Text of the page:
Pabst – ‘Deuce Ex Machina’ reviewed

❉ No if’s or buts, this album is a banger, writes Cori Ann Smith.

Deuce Ex Machina  is the power-punk riff heavy,fuzzy glitter grunge-pop fest from Berlin based trio, Pabst. The band is made up of Erik Heise (vocals guitar), Tilman Kettner (bass) & Tore Knipping (drums).

Following their predecessor and excellent debut Chlorine, the boys are back with their sophomore album released on their own label, Ketchup Tracks. Produced by Moses Schneider, the man responsible for German punk rock royalty, Beatsteaks, Pabst are fresh from playing over 30 festivals in 2019 and supporting (and forming post punk alliances, hopefully!)  the likes of Bob Mould of Hüsker Dü fame, Kadaver and Shonen Knife.

Full of raw, unapologetic energy and enough fuzz to rival Ty Segall, the record exudes the stamina of sweaty revellers on a Saturday at your local bar with post-gig euphoria, on the precipice of something huge. Don’t cha just miss it?

No if’s or buts, this album is a banger.

Opening track Machina, oozes fuzzy stoner glam à la Red Kross, gliding through distorted excitable tempos with a groovy denouement. With an album opener as strong as this one, could it get better?

Dear reader, it does!

Onto the first single Ibuprofen, the trio anthemically celebrate the wonderdrug and hero of all hangovers in a display of indie-punk prowess, inviting you to ‘dissolve and take the pain away,’ with them and their self-proclaimed drug of choice. Next time a hangover is looming, I’ll make sure to get my glass of water and toast to Pabst. Prost, my dudes!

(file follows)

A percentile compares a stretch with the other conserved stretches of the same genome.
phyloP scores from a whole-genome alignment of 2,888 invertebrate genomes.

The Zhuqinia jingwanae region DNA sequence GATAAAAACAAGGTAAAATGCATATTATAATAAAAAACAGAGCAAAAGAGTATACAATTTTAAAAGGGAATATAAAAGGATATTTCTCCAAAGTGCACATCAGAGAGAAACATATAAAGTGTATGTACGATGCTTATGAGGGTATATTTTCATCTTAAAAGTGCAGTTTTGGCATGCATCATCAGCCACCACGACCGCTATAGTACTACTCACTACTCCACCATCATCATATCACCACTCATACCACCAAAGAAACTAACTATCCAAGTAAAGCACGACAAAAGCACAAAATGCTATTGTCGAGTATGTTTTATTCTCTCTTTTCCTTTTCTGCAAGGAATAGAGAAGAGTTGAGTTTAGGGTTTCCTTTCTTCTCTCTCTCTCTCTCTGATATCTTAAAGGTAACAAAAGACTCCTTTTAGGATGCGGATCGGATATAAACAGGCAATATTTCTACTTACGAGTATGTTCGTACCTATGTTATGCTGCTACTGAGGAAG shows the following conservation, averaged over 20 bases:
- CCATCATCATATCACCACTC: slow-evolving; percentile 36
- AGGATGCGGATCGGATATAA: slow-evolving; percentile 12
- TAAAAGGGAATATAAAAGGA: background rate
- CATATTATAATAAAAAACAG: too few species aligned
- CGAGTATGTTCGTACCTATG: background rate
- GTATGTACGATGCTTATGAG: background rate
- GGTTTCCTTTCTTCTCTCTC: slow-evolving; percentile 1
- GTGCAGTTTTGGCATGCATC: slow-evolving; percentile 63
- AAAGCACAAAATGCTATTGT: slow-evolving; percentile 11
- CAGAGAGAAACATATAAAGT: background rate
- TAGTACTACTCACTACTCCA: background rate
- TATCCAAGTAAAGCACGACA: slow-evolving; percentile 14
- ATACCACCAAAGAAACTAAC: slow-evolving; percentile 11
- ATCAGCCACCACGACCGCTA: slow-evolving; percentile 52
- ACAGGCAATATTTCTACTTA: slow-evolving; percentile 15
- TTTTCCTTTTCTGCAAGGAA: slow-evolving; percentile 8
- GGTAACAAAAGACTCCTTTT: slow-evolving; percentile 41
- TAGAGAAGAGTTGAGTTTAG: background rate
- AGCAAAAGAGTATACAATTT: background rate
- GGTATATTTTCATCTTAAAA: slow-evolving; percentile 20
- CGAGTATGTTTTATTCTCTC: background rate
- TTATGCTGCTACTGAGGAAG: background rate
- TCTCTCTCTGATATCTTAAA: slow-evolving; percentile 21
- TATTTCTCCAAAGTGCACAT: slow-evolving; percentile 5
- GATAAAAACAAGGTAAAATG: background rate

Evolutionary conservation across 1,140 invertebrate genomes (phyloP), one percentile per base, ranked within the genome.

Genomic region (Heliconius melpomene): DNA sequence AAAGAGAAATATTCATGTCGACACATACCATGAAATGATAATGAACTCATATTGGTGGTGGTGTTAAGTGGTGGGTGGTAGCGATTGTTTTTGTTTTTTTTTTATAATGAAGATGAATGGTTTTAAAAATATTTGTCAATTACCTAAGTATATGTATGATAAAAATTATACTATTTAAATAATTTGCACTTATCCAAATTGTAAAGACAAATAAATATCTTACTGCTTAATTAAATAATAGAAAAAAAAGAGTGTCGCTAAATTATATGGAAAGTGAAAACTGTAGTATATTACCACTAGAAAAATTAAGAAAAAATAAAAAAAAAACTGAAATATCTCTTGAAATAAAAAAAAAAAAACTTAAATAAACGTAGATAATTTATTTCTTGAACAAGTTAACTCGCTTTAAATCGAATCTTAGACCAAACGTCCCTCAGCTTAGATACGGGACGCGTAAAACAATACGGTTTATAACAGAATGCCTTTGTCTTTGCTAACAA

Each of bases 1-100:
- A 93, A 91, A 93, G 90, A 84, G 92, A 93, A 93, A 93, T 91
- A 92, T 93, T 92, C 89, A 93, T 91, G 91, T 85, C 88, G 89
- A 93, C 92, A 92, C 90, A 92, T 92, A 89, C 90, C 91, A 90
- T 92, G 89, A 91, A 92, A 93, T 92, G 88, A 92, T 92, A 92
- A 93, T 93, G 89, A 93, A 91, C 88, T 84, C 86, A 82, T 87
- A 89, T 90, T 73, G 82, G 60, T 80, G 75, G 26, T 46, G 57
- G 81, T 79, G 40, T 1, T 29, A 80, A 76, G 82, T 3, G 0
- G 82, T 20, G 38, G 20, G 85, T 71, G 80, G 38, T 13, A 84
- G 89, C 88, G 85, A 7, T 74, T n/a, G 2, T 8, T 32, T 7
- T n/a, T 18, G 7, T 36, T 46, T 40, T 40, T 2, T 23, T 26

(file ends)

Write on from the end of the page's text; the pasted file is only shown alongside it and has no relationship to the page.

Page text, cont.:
Amongst the impression you get of having lots of fun, Pabst leave plenty of room to navigate an increasingly strained political landscape and the divide that exists between rich and poor, due to the evermore involuntary cultural martyrdom thanks to rapid gentrification in cities, favouring development and lining the pockets of the rich, leaving the arts and music scenes bereft. (I’m looking at you, Cardiff!)

Skyline tackles this head on, specific to Berlin, both a love letter and lament to my favourite city in the world.

Described as a ‘Post-Grunge hymn,’ the band vent their frustrations and condemn the rise of the rich and homeless in the city against a gorgeous wall of distortion, accompanied with a self-deprecating melodic killer hook, ‘This city is no place for losers like us.’

So much for ‘Die fetten Jahre sind vorbei’, huh?

A hand-clapping power banger, Erik Heise apathetically exclaims ‘I’ve become a socialist ‘cause I’m chronically broke,’ in Legal Tender. This song is the ultimate ‘If i didn’t laugh, I’d cry’ moment that will have you simultaneously dancing and resonating with them, hard.

The whole album is a triumph, it made me long for live music to come back. Covid-19 has robbed Pabst of what would’ve been another festival filled summer and the inevitable room made for them at the international table.

The good news is, you’ve got time to catch up before next Summer.

Keep an eye, ‘cos these guys are far from losers and are going to be everywhere.


❉ Pabst – ‘Deuce Ex Machina’ was released June 19 via Ketchup Tracks/The Orchard.  Order the album HERE. 

❉ Social: Facebook | Twitter | Instagram | YouTube

❉ Cori Ann Smith is a writer for We Are Cult. A Cardiff-based Literature grad, Horror nerd & eclectic Indie cindy, you’ll mostly find her immersed in a book or in a festival crowd, usually with a beer. Perpetually working on a book of short stories… @coriflowercheez on Twitter.

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